Subject: Storage | November 14, 2014 - 02:00 PM | Jeremy Hellstrom
Tagged: btrfs, EXT4, XFS, F2FS, 530 series, Intel, raid, unix humour, linux
When you use Linux you have a choice as to which file system you wish to use, a choice that never occurs to most Windows users but can spark an argument every bit as vicious as the eternal debate over EMACS versus VIM versus whichever text editor you prefer. There has not been much SSD benchmarking done on alternate files systems until now, Phoronix has benchmarked the Intel 530 series SSD in numerous configurations on Btrfs, EXT4, XFS, and F2FS. With four of the 120GB model available they were able to test the speed of the drives in RAID 0, 1, 5, 6, and 1+0. There is obviously still some compatibility issues as some tests failed to run in certain configurations but overall these drives performed as expected. While the results did not vary widely it is worth reading through their article if you plan on building a high speed storage machine which will run Linux.
"Following the recent Btrfs RAID: Native vs. Mdadm comparison, the dual-HDD Btrfs RAID benchmarks, and four-SSD RAID 0/1/5/6/10 Btrfs benchmarks are RAID Linux benchmarks on these four Intel SATA 3.0 solid state drives using other file-systems -- including EXT4, XFS, and Btrfs with Linux 3.18."
Here are some more Storage reviews from around the web:
- Samsung XS1715 (1.6TB) @ The SSD Review
- Angelbird SSD2go Pocket USB 3.0 External Solid State Drive @ eTeknix
- Silicon Power Thunder T11 120 GB @ techPowerUp
- Silicon Power Armor A80 2TB USB 3.0 Portable Hard Drive Review @ NikKTech
- Patriot Memory Stellar Boost XT 64GB USB 3.0 OTG Drive Review @ Madshrimps
- Synology DiskStation DS1815+ @ Legion Hardware
- Western Digital Red Pro (WD4001FFSX) 4 TB @ Tech ARP
Subject: General Tech | July 2, 2013 - 04:47 PM | Tim Verry
Tagged: linux, linux kernel, kernel 3.10, linus, bcache, TLP, btrfs, XFS, UVD
Earlier this week, Linus Torvalds officially released an updated Linux kernel with version 3.10. The new kernel bakes in a number of tweaks and new features, including a new SSD caching framework, new drivers and hardware support, networking improvements, and experimental file system tweaks.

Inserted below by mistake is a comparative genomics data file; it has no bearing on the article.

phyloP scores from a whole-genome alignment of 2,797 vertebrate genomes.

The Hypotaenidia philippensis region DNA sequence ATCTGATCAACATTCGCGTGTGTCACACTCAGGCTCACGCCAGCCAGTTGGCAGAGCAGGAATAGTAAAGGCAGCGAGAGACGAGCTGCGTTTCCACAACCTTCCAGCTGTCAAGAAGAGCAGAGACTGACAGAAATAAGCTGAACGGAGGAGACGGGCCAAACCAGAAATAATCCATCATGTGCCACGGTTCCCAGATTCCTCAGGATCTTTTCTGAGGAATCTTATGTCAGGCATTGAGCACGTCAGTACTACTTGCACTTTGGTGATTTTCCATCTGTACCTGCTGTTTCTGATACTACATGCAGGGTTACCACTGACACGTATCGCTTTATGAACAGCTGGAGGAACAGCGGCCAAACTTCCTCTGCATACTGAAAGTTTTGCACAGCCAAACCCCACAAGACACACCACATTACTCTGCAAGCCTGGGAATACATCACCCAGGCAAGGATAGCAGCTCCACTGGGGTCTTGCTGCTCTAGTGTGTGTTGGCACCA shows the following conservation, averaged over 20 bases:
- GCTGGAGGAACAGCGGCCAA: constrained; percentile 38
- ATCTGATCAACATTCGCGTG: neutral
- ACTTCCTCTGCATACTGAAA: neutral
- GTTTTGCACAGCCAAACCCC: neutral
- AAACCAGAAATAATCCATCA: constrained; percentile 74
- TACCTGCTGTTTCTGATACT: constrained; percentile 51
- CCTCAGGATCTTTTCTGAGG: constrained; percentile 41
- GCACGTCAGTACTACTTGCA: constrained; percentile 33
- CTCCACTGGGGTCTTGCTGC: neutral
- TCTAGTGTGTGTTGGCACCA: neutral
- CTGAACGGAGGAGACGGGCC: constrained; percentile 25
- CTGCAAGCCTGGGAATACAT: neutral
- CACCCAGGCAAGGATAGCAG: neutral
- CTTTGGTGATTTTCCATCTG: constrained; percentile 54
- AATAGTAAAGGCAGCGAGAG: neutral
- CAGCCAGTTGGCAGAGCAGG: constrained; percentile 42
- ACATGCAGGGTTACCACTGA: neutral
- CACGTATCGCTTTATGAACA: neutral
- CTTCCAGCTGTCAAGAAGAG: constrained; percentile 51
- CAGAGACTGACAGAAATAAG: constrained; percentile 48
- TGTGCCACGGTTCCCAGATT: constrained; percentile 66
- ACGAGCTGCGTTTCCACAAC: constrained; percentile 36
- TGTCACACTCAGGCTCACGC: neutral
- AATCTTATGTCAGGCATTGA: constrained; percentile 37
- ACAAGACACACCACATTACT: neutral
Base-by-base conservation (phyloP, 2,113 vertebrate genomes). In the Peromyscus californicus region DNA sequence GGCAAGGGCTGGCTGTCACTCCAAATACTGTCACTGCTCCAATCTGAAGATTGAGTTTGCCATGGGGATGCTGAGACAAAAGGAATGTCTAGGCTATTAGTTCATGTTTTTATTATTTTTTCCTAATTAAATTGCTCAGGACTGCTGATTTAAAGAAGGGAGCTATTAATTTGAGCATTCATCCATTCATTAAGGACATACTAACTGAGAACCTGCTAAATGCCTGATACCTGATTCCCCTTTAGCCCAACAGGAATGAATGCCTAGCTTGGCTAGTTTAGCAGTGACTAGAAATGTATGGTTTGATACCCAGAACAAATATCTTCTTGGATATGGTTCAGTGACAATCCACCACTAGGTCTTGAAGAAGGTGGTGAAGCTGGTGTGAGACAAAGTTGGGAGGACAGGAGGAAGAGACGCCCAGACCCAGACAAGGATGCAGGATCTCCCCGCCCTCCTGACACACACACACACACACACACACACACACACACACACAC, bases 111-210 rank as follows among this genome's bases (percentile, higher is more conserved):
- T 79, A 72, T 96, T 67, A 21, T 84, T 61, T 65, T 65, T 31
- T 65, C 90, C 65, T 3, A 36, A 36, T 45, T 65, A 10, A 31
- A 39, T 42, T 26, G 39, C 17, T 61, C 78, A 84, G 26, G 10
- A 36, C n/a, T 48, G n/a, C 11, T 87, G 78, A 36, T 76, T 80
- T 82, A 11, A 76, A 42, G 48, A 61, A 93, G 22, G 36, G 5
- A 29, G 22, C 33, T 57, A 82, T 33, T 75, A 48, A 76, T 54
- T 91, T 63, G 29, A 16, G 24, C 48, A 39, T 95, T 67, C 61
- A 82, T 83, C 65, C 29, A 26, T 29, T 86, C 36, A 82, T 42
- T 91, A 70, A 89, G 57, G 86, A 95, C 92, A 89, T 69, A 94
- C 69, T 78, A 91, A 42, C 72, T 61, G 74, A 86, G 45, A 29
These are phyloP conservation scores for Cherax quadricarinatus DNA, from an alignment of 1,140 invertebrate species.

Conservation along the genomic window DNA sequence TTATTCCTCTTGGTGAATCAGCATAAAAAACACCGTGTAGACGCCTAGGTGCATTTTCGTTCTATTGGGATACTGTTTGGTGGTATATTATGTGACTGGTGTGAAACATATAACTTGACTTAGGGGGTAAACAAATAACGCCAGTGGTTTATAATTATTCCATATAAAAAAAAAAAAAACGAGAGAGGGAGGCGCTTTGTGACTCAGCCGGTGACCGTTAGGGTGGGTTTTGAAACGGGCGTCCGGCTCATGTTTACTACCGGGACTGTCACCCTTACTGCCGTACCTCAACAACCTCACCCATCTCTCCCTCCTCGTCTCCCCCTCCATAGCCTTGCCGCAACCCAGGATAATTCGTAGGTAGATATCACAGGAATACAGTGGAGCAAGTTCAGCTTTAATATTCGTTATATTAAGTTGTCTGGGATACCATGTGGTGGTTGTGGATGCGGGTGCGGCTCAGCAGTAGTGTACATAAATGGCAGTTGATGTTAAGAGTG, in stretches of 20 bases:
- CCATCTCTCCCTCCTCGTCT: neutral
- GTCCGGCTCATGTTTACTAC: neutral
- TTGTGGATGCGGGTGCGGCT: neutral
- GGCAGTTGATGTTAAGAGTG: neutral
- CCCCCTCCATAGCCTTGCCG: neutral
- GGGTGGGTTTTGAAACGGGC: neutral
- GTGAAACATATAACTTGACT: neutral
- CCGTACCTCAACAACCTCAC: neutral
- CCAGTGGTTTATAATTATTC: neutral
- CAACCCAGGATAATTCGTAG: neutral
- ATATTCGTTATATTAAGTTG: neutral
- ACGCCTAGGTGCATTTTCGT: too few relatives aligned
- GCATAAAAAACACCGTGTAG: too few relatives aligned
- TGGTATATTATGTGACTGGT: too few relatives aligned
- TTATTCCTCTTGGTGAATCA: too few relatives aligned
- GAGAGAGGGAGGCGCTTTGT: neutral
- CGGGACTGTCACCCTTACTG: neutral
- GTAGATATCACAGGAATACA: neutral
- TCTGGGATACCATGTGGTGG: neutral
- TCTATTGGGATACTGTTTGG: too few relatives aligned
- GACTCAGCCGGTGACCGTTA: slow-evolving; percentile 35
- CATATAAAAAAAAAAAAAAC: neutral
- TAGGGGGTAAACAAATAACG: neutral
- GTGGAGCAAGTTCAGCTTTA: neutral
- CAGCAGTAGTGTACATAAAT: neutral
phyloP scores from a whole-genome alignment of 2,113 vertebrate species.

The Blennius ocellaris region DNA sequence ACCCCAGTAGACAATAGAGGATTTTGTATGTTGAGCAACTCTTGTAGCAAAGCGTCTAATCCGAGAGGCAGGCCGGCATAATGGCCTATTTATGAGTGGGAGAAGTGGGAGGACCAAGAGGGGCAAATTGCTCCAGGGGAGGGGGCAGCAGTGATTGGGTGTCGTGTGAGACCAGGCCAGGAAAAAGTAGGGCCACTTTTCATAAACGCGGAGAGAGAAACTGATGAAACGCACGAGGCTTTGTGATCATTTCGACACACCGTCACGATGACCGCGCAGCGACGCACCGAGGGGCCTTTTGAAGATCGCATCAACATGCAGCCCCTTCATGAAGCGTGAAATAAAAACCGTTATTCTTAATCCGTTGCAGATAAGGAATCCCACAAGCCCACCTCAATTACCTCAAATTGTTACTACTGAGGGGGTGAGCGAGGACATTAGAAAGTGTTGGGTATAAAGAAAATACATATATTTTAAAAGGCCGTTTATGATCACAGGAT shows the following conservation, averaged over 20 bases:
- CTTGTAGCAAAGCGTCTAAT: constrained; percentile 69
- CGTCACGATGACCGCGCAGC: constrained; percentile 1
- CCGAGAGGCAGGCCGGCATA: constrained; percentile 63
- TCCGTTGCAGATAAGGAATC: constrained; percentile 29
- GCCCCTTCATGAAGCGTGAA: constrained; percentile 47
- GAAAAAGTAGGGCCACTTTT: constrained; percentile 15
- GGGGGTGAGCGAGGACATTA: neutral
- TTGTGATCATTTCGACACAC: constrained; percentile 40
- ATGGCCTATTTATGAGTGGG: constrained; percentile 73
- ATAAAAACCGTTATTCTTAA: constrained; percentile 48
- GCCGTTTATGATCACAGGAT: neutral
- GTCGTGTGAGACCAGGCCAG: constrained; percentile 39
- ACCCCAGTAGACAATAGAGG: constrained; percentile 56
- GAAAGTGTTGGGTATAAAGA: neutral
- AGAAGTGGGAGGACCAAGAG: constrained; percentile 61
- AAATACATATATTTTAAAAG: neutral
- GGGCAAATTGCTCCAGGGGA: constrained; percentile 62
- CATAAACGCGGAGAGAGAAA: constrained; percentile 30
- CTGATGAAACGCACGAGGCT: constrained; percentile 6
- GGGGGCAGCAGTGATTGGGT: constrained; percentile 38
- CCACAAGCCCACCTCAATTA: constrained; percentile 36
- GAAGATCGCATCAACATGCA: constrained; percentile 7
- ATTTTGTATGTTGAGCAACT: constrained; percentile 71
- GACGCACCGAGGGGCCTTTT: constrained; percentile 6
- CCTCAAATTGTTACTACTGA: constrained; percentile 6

Kernel 3.10 features quite a few improvements to storage. The big new feature is bcache, or Black Layer Cache, which is a framework that allows an SSD to acts as a read and write cache for a slower mechanical hard drive. The SSD will cache frequently accessed data to improve read times as well as act as a write cache that will write data bound for the hard drive to the SSD temporarily until a low usage point when the data will finally be written out to the mechanical hard drive.
Additionally, the kernel developers have made tweaks to the btrfs and XFS file systems. For example, XFS can create and store checksums of metadata to reduce errors and verify data integrity. Performance when using btrfs has also been slightly improved.
Driver and hardware support added to kernel 3.10 includes support for the UVD hardware found in AMD Radeon graphics cards from the 4000 series and beyond, and allows for hardware accelerated video decoding. The kernel also supports the GPU in Richland APUs and the acceleration hardware in NVIDIA's Tegra 2 and 3 SoCs. For Intel systems that use HD processor graphics, PCs will be able to wake from standby faster using the 3.10 kernel. There is also support for ARM's big.LITTLE processors, the IR receiver that Apple uses in its Mac computers, and other new and improved drivers with the latest kernel.
On the networking side of things, kernel 3.10 implements the Tail Loss Probe algorithm which makes improvements to the TCP networking stack and how it deals with lost packets. The new kernel networking stack tweaks reportedly result in up to a 15% reduction in packet retransmission timeouts and 6% shorter HTTP response times.
Aside from these larger changes, kernel 3.10 has a great deal of under-the-hood fixes. For all the nitty-gritty geeky details, the H-Online has put together a detailed breakdown of all the tweaks and new features baked into the latest 3.10 Linux kernel.
For a comparison / breakdown of what the previous 3.9 kernel brought to the table, see this post.